Deveson et al ("Deveson", U.S. Pat. No. 3,637,937) is directed to an apparatus for producing video signals from a photographic film. The Deveson apparatus attempts to overcome overexposure or underexposure of the photographic film such that the video signals accurately represent the image on the photographic film. Deveson uses a "variable density light filter" to vary the illumination of the film as a part of its apparatus.
Boltz (U.S. Pat. No. 3,679,827) is directed to an apparatus used in continuous film projection systems. Boltz attempts to maintain a light replica of a film frame stationary on a photosensitive camera tube while the film frame is in motion. In order to accomplish this, Boltz uses two partially light transmissive and partially light reflective devices in the optical path between the film frame and the camera tube. The devices are rotated such that the light replica of the film frame is transmitted to the camera tube when the film frame is in the center of a film gate and also when the film frame is about to leave the film gate.
Frohbach et al ("Frohbach", U.S. Pat. No. 4,310,847) discloses a film scanning system. According to Frohbach, an image is recorded on film at a television field rate. A portion of the film corresponding to a line in the image is illuminated. The illuminated portion is decomposed into its color components. The decomposed light from the illuminated portion of the film is imaged onto scanning photosensitive arrays. The scanned signals provided by the photosensitive arrays are recorded and used to provide television signals.
Moore et al ("Moore", U.S. Pat. No. 4,495,516) discloses an apparatus for producing video signals from a film's image. The apparatus has a CCD image sensor having an integral color filter array. The CCD image sensor is illuminated with an image from the film. A signal processor color corrects the signals produced by the sensor.
Johnson et al ("Johnson", U.S. Pat. No. 4,623,929) discloses an improved simmer current circuit for a strobe light in a video player. The strobe light is used to flash illuminate a photographic film for a solid state image sensor. A current sync circuit is used for drawing a simmer current from the strobe light to maintain an arc in the strobe light between sensor-illuminating flashes. The improved simmer current circuit ensures that the strobe light flashes only when the simmer current is off, thus reducing electromagnetic interference and increasing the quality of the video signal generated by the video player.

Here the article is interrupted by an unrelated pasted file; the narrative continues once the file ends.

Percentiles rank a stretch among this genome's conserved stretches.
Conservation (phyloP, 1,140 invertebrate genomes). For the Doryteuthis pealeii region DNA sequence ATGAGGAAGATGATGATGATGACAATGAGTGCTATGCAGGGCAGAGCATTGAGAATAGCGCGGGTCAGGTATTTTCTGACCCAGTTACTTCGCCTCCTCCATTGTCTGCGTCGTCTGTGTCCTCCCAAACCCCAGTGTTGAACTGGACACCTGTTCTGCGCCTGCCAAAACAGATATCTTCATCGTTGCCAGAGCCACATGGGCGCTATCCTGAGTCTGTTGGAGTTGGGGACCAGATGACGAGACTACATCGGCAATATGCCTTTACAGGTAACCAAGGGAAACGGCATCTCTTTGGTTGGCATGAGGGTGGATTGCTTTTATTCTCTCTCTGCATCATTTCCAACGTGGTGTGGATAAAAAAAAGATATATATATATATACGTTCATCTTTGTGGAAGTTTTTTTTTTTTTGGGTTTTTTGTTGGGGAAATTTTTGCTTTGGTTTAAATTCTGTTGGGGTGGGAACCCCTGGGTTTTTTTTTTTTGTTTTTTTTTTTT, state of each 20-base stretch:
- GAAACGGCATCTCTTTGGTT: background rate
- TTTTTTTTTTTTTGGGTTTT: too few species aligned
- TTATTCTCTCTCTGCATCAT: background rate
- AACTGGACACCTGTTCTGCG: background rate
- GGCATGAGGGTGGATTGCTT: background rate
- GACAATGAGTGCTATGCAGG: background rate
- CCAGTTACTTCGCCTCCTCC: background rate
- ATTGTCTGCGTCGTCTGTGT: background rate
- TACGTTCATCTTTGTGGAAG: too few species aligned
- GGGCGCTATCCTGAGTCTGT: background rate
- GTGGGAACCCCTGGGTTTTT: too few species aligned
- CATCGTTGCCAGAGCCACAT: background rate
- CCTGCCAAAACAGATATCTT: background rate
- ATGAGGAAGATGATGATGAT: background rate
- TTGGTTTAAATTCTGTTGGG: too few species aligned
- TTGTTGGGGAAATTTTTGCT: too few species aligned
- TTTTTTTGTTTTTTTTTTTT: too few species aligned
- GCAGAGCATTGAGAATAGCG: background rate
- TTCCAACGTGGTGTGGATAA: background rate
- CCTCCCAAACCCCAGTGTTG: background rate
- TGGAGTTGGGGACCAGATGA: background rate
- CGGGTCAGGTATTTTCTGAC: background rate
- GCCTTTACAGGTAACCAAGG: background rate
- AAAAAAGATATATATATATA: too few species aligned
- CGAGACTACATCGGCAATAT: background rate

Funston (U.S. Pat. No. 4,688,099) discloses a video player having a strobe light for flash illuminating a photographic film for a solid state image sensor. A detector circuit produces a control signal that is a function of whether the illumination of the image sensor is above or below a saturation level of the image sensor. A microprocessor adjusts an exposure level signal in accordance with the control signal. The adjusted exposure level signal in turn adjusts the intensity and duration of the strobe light flash such that the image sensor is illuminated to a level close to its saturation level.
Levy et al ("Levy", U.S. Pat. No. 5,155,586) discloses a system for performing flare correction on digitized color film images. Each digitized image may include red, blue, and green color components corresponding to the film. Flare correction signals are digitally generated and used to compensate for undesired luminance variations from frame to frame for each color component.
Foung et al ("Foung", U.S. Pat. No. 5,249,056) discloses an apparatus for generating video signals from a photographic film. The apparatus includes a film transport for advancing or rewinding the film to position a film frame at a film gate. The apparatus also includes an image projector which detects when a film frame is positioned at the film gate and flashes a strobe light to project an image of that frame. The apparatus also has a video pickup system which receives the projected image and generates video signals corresponding to the image.
None of the patents discussed above has overcome the prior art's problem of slow, costly and complex film digitizing apparatus. More specifically, none of these patents has addressed the prior art' reliance on the filter switching mechanism and the shutter and optics system discussed above.
An article entitled "Laser Based Color Film Recorder System with GaAs Mircrolaser" by David DiFrancesco, printed in the Proceedings of SPIE-The International Society for Optical Engineering, 17-20 January 1989, pages 16-26 discusses use of red, green, and blue laser beams in color film recording. However, the article does not suggest a way to overcome the prior art's problem of slow, costly and complex film digitizing apparatus. Furthermore, the article does not address the prior art's reliance on the filter switching mechanism and the shutter system discussed above.
Thus, there is need in the art for a faster, simpler, more reliable, and less expensive film digitizing apparatus.
The present invention is a method and apparatus for digitizing film frames. The invention utilizes different colored strobe lights housed in an integrating sphere, instead of the prior art filter and shutter face plate mechanism. The invention's control system flashes each strobe light in sequence for a predetermined time to expose a film frame to various color components, all with Lambertian distributed flat fields. The various color components of the film frame are projected onto a CCD array with the aid of a lens. Each strobe light is flashed at a desired frequency and for the predetermined time in order to saturate the CCD array with the component of light corresponding to that strobe light. The color data corresponding to each color component are passed to digital signal processors for processing and storage. In one embodiment of the invention, the strobe lights are red, green, and blue strobe lights.